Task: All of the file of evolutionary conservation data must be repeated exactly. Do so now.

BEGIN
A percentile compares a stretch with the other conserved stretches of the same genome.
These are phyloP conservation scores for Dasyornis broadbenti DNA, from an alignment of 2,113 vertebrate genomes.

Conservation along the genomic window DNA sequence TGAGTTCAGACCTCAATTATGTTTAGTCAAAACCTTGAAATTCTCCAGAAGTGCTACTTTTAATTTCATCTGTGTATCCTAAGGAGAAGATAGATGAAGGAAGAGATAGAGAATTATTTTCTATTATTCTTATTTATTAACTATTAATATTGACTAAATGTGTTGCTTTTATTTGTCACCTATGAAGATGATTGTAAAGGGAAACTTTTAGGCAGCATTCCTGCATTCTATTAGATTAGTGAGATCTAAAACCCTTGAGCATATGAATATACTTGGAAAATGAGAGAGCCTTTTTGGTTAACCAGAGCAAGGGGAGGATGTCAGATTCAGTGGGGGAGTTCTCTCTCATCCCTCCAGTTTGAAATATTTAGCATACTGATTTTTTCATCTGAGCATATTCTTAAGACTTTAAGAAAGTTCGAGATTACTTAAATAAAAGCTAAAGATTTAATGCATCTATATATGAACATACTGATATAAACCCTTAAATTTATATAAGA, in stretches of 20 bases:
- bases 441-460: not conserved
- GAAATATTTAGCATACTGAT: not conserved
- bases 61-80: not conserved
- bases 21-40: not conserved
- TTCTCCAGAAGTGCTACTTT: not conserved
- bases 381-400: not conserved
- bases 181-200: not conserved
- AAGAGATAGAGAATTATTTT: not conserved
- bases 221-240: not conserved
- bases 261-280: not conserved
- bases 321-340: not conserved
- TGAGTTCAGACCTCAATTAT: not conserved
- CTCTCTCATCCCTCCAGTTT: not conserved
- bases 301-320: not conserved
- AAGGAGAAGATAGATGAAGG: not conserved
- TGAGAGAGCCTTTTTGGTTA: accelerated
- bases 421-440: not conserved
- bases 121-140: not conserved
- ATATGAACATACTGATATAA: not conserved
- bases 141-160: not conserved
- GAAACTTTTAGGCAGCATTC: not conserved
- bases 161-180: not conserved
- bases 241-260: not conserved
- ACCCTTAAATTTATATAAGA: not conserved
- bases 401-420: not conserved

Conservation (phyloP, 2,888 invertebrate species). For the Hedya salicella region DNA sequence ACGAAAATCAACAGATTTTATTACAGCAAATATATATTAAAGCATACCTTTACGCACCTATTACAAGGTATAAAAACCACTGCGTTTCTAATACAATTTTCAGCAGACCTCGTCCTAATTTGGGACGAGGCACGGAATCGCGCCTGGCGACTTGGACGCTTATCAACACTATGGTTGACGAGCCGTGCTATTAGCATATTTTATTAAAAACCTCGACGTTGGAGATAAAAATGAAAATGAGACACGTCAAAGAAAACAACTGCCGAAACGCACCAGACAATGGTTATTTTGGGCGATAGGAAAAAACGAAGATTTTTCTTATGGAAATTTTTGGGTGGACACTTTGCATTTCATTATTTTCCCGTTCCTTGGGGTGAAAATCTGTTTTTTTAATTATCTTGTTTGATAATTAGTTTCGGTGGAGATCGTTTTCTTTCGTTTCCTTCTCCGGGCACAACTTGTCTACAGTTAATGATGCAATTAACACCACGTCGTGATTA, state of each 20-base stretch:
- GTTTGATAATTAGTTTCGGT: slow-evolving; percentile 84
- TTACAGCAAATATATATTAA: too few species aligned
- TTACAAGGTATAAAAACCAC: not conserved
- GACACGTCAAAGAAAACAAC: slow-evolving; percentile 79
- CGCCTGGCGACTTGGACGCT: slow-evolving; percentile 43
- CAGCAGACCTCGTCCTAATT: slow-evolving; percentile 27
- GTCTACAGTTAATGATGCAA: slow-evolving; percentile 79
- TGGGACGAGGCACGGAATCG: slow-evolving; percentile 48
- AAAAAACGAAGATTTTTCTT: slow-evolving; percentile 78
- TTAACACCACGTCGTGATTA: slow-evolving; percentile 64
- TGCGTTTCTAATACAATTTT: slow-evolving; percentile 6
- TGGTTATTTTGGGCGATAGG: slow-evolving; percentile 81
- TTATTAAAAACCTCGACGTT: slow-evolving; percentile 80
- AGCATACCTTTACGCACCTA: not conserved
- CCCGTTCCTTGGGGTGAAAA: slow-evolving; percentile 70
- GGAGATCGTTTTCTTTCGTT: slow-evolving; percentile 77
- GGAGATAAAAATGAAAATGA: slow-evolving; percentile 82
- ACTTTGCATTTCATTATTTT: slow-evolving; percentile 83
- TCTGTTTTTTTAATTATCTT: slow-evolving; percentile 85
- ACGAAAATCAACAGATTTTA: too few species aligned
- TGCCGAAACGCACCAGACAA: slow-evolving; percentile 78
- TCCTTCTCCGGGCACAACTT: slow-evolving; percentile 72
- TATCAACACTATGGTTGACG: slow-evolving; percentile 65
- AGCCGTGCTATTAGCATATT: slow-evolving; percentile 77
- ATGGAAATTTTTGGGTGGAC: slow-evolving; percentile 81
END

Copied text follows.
A percentile compares a stretch with the other conserved stretches of the same genome.
These are phyloP conservation scores for Dasyornis broadbenti DNA, from an alignment of 2,113 vertebrate genomes.

Conservation along the genomic window DNA sequence TGAGTTCAGACCTCAATTATGTTTAGTCAAAACCTTGAAATTCTCCAGAAGTGCTACTTTTAATTTCATCTGTGTATCCTAAGGAGAAGATAGATGAAGGAAGAGATAGAGAATTATTTTCTATTATTCTTATTTATTAACTATTAATATTGACTAAATGTGTTGCTTTTATTTGTCACCTATGAAGATGATTGTAAAGGGAAACTTTTAGGCAGCATTCCTGCATTCTATTAGATTAGTGAGATCTAAAACCCTTGAGCATATGAATATACTTGGAAAATGAGAGAGCCTTTTTGGTTAACCAGAGCAAGGGGAGGATGTCAGATTCAGTGGGGGAGTTCTCTCTCATCCCTCCAGTTTGAAATATTTAGCATACTGATTTTTTCATCTGAGCATATTCTTAAGACTTTAAGAAAGTTCGAGATTACTTAAATAAAAGCTAAAGATTTAATGCATCTATATATGAACATACTGATATAAACCCTTAAATTTATATAAGA, in stretches of 20 bases:
- bases 441-460: not conserved
- GAAATATTTAGCATACTGAT: not conserved
- bases 61-80: not conserved
- bases 21-40: not conserved
- TTCTCCAGAAGTGCTACTTT: not conserved
- bases 381-400: not conserved
- bases 181-200: not conserved
- AAGAGATAGAGAATTATTTT: not conserved
- bases 221-240: not conserved
- bases 261-280: not conserved
- bases 321-340: not conserved
- TGAGTTCAGACCTCAATTAT: not conserved
- CTCTCTCATCCCTCCAGTTT: not conserved
- bases 301-320: not conserved
- AAGGAGAAGATAGATGAAGG: not conserved
- TGAGAGAGCCTTTTTGGTTA: accelerated
- bases 421-440: not conserved
- bases 121-140: not conserved
- ATATGAACATACTGATATAA: not conserved
- bases 141-160: not conserved
- GAAACTTTTAGGCAGCATTC: not conserved
- bases 161-180: not conserved
- bases 241-260: not conserved
- ACCCTTAAATTTATATAAGA: not conserved
- bases 401-420: not conserved

Conservation (phyloP, 2,888 invertebrate species). For the Hedya salicella region DNA sequence ACGAAAATCAACAGATTTTATTACAGCAAATATATATTAAAGCATACCTTTACGCACCTATTACAAGGTATAAAAACCACTGCGTTTCTAATACAATTTTCAGCAGACCTCGTCCTAATTTGGGACGAGGCACGGAATCGCGCCTGGCGACTTGGACGCTTATCAACACTATGGTTGACGAGCCGTGCTATTAGCATATTTTATTAAAAACCTCGACGTTGGAGATAAAAATGAAAATGAGACACGTCAAAGAAAACAACTGCCGAAACGCACCAGACAATGGTTATTTTGGGCGATAGGAAAAAACGAAGATTTTTCTTATGGAAATTTTTGGGTGGACACTTTGCATTTCATTATTTTCCCGTTCCTTGGGGTGAAAATCTGTTTTTTTAATTATCTTGTTTGATAATTAGTTTCGGTGGAGATCGTTTTCTTTCGTTTCCTTCTCCGGGCACAACTTGTCTACAGTTAATGATGCAATTAACACCACGTCGTGATTA, state of each 20-base stretch:
- GTTTGATAATTAGTTTCGGT: slow-evolving; percentile 84
- TTACAGCAAATATATATTAA: too few species aligned
- TTACAAGGTATAAAAACCAC: not conserved
- GACACGTCAAAGAAAACAAC: slow-evolving; percentile 79
- CGCCTGGCGACTTGGACGCT: slow-evolving; percentile 43
- CAGCAGACCTCGTCCTAATT: slow-evolving; percentile 27
- GTCTACAGTTAATGATGCAA: slow-evolving; percentile 79
- TGGGACGAGGCACGGAATCG: slow-evolving; percentile 48
- AAAAAACGAAGATTTTTCTT: slow-evolving; percentile 78
- TTAACACCACGTCGTGATTA: slow-evolving; percentile 64
- TGCGTTTCTAATACAATTTT: slow-evolving; percentile 6
- TGGTTATTTTGGGCGATAGG: slow-evolving; percentile 81
- TTATTAAAAACCTCGACGTT: slow-evolving; percentile 80
- AGCATACCTTTACGCACCTA: not conserved
- CCCGTTCCTTGGGGTGAAAA: slow-evolving; percentile 70
- GGAGATCGTTTTCTTTCGTT: slow-evolving; percentile 77
- GGAGATAAAAATGAAAATGA: slow-evolving; percentile 82
- ACTTTGCATTTCATTATTTT: slow-evolving; percentile 83
- TCTGTTTTTTTAATTATCTT: slow-evolving; percentile 85
- ACGAAAATCAACAGATTTTA: too few species aligned
- TGCCGAAACGCACCAGACAA: slow-evolving; percentile 78
- TCCTTCTCCGGGCACAACTT: slow-evolving; percentile 72
- TATCAACACTATGGTTGACG: slow-evolving; percentile 65
- AGCCGTGCTATTAGCATATT: slow-evolving; percentile 77
- ATGGAAATTTTTGGGTGGAC: slow-evolving; percentile 81